Well I certainly can't take credit for that researchers that have been studying bacteria phage for most of their careers actually looked at environmental samples and samples they had in their phage libraries and used Tom's bacteria isolate that we shipped to them and looked for perfect matches. And the researcher at Texas S.M. said it's worse than looking for a needle in a haystack but we're going to try it and his lab found for bacteria phage that match times Islip within a matter of weeks. So from the moment that I emailed everybody for help. February 22nd to the day that we administered phage therapy for the first time.

It was March 15th of 2016. It was only three weeks that when you compare that to an antibiotic that takes 10 to 15 years to develop and 80 million dollars or more you can see why people are revisiting phage therapy as a potential answer to the superbug crisis and how quickly did it work. Well from the moment that we injected phage into his bloodstream on March 17th he woke up on the 20th lifted his head off the pillow and kissed his daughter's hand.

It was shocking to everybody in ICU and how has your road to recovery evolved you and Stephanie over the course of the nine months that I was in the hospital the rule of thumb is it's five times as long to recover as you were in the hospital so for me I'm three years out of the hospital and it's about four years to get completely over it. So there is the physical side where I'm now much much stronger and able. We just came back from Costa Rica and birdwatching and walking and having a great time.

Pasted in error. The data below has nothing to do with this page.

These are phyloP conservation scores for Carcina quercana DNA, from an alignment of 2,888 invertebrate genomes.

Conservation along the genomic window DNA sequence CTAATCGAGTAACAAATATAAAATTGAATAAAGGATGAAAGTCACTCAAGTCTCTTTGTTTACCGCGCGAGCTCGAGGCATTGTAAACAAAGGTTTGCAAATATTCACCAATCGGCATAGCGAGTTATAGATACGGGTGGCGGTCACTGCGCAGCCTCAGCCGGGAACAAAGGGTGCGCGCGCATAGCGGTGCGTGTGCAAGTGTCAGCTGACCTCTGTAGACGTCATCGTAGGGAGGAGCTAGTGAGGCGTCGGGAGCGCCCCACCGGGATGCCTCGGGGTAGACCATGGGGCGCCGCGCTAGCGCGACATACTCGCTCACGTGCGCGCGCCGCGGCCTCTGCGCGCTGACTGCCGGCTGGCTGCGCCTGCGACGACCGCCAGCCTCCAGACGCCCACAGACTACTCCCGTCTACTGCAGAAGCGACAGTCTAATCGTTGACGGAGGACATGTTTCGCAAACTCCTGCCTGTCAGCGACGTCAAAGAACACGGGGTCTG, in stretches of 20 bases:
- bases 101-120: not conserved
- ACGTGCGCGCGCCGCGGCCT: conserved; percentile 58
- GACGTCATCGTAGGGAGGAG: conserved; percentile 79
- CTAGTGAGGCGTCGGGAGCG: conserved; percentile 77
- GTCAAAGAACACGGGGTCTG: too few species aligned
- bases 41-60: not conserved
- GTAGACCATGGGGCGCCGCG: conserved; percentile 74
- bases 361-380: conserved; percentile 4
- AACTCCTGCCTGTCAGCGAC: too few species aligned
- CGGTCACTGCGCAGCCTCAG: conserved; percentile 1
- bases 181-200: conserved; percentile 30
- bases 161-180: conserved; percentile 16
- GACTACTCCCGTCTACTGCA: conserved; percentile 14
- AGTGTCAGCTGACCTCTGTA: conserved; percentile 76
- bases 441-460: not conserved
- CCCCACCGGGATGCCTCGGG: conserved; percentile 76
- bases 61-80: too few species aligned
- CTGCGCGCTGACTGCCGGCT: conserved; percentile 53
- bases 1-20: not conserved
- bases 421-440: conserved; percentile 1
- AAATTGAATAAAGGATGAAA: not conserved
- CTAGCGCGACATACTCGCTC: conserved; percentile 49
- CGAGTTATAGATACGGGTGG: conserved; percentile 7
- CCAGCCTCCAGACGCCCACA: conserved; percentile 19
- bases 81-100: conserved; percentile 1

So I can't complain there. It's better than being below ground but that's for darn sure the psychological side you know we both went through some therapy for PTSD. That's a really necessary part. And we continue to process the experience.

And Stephanie this experience marked a new beginning for you and phage therapy. Tell us about that at UC San Diego.

We have opened the first dedicated phage therapy center in North America called the Center for Innovative phage applications and therapeutics are eye path. We've treated six patients including Tom. We're actually going to be treating another patient today and the doctors that are involved have consulted on numerous cases internationally and it's really wakened up the infectious disease community of doctors to consider phage therapy as a potential alternative to antibiotics.

Now I've been speaking with Thomas Patterson and Stephanie's draftee co-authors of the memoir the perfect predator as scientists race to save her husband from a deadly superbug. They will both be speaking about the book tomorrow night at war Rick's in La Hoya and more information is on our website. K PBS dot org I want to thank you both so much. Thank you and congratulations. Thank you for having us.

Thanks. It's been a pleasure.